“My own view is, ‘Why would we want to teach evolution, if we don’t want our students to accept it? We teach them that cells have membranes and we expect them to accept that. Why should evolution be any different?’”

    [This is a bad thing, in at least two ways: a) She wants her students to believe in evolution, not just know what’s taught about it, b) Comparing cell membranes to evolution is absurd; the former can be observed every day, the latter has never been observed.]

    “Yet instructors in our study don’t see it that way. For most of them, evolution is separated—first, in understanding and second, in accepting the concept.”

    [Again, a good thing.]

  11. #11 CCPhysicist
    May 21, 2016

    Chortle.

    And nothing about stamp collecting requires a belief in a printing press. Understanding that Curtiss Jenny stamp, on the other hand …

    People can happily use GPS to get around while rejecting a belief in relativity. I attribute commonly observed contradictions like that to some obstinate gene we share with chimps. Confronting it can result in feces flinging, which is why Chad’s policy is a useful one.

  12. #12 G
    May 24, 2016

    Chad, re. the actual subject matter here:

    I would argue that there are times and places where skeptics have an obligation to get up to speed on subjects outside of their existing background knowledge.

    The proliferation of anti-vaccine conspiracy theories (CTs) is an obvious case in point. When an outbreak of a dangerous and preventable infectious illness occurs, the media go looking for content, and if we know the subject matter, we can offer solid data and sound reasoning. In public forums, we can use well-crafted rhetoric to sway undecideds.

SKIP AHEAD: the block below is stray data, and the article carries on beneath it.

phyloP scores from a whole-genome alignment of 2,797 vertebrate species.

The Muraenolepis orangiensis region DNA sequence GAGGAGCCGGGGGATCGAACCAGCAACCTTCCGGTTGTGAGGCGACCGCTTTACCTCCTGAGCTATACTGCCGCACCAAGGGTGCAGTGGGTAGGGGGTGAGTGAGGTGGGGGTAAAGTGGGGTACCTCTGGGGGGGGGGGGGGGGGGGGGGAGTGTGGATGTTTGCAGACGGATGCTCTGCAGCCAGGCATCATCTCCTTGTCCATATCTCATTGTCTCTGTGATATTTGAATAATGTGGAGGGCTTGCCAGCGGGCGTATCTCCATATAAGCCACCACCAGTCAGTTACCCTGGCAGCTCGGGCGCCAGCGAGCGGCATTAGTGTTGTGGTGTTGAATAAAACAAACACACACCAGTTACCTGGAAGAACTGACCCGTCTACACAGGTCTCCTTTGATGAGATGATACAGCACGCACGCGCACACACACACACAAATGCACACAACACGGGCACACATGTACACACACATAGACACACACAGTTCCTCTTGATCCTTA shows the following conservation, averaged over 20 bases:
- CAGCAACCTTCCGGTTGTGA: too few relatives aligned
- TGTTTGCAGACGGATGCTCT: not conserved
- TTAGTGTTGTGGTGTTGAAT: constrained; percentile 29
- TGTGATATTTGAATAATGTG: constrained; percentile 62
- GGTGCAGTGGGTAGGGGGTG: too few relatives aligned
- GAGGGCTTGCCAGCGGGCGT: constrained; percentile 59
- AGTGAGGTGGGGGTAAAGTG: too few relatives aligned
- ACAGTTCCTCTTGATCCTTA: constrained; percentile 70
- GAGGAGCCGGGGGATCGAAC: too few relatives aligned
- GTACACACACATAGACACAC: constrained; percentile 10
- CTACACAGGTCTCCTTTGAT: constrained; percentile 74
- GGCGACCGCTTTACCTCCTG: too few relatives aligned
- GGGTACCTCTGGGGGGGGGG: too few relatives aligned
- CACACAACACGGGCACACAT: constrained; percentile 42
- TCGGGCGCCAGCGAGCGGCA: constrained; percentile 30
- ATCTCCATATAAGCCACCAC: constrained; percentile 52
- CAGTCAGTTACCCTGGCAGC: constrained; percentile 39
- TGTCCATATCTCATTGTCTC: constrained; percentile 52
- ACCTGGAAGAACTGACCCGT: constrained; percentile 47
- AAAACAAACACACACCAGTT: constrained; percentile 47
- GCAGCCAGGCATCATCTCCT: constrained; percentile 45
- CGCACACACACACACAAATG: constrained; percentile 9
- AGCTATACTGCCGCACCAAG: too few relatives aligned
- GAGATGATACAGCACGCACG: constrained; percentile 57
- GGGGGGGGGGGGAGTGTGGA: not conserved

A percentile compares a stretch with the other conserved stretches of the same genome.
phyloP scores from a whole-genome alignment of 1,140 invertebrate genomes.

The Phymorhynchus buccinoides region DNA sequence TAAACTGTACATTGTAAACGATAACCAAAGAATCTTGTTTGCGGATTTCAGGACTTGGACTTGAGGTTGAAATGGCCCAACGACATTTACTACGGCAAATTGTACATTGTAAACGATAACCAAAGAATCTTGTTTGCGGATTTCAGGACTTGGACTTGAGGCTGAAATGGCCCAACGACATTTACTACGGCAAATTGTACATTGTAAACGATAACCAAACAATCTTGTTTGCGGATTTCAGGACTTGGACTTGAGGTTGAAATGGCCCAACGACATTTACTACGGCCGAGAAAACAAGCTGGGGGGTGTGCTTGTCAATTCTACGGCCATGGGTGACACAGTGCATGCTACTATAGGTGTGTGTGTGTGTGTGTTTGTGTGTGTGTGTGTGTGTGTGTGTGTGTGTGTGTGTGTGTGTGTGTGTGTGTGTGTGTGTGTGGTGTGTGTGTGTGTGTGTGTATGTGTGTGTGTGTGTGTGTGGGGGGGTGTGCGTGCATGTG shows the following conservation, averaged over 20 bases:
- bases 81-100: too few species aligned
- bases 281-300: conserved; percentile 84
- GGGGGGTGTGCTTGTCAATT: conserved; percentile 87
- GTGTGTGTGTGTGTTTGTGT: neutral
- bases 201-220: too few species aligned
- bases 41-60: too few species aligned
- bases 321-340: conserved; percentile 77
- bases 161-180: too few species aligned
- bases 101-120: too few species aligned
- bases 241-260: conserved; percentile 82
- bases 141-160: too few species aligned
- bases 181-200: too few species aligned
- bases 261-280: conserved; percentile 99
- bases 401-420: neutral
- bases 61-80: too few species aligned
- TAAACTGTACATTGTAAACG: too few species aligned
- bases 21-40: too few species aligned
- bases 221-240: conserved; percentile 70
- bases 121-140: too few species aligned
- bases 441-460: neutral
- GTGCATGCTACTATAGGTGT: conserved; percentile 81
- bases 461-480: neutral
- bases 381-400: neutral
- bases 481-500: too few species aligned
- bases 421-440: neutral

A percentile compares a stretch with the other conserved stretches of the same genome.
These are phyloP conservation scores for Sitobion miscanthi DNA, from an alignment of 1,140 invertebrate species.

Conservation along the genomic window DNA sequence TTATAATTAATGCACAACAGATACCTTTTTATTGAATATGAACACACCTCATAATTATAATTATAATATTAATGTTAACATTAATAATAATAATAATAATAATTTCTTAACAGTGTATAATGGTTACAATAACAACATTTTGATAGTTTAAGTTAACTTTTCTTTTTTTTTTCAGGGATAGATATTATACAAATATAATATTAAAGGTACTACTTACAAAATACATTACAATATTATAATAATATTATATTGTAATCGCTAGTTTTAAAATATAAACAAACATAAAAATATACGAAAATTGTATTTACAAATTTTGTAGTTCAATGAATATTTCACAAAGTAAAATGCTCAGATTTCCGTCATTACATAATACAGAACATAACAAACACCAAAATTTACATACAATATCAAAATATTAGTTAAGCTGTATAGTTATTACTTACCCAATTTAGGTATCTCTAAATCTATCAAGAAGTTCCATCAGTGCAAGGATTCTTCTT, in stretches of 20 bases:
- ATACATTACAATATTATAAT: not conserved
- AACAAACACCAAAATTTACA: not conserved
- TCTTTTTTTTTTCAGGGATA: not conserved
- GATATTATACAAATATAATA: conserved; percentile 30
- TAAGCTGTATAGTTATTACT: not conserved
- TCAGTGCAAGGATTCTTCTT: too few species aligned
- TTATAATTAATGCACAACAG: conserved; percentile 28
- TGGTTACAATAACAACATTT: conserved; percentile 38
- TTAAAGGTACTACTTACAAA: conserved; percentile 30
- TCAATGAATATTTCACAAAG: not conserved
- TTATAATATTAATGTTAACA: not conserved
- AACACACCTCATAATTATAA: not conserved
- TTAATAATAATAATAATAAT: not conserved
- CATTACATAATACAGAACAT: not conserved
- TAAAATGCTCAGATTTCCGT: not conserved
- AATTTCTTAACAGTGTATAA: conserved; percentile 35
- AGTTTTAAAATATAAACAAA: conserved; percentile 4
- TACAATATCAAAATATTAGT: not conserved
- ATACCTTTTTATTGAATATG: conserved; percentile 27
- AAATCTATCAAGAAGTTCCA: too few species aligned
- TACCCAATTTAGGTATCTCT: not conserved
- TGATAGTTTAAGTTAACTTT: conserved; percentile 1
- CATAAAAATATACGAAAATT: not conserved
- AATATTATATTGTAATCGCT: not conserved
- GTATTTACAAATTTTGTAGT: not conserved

For years I wondered why CSICOP or a similar group didn’t take on fundamentalist extremism in the US: it’s dependent on demonstrable falsehoods (young-Earth creationism etc.) and it has enough powerful adherents to have successfully set back science policies in the US for literally decades. But if Congress were suddenly infested with astrologers, it would be treated like a five-alarm fire, in part because astrology is what Horgan calls a soft target.

    Same case for The Singularity and “mind uploading,” which Horgan also correctly nails as pseudoscientific garbage: another hard target with adherents in high places, whose decisions are shaping our culture and our technology policies.

    (As it turns out, homeopathy isn’t going away: it’s sprouting new tentacles, per Orac’s stuff on “quackademic medicine”, and as I personally observed in a recent trip to the drug store. Homeo-quack stuff was on the shelves right next to regular OTC meds, giving it undeserved credibility, and probably causing further spread of colds etc. by uninformed people who thought that taking sugar pills might make them less contagious.)

    Our first choices of targets should be precisely those that are substantial threats with powerful adherents. At the top of the list is climate denialism, followed closely by anti-vaccine CT. We can all have a merry time bickering about what else belongs in the Top Ten and in what order. And the opinions of “noted grouchy persons” should be welcomed, if for no other reason than to keep us on our toes.

  13. […] to deal with “Your issue is trivial, you should spend more time on what I find most important” […]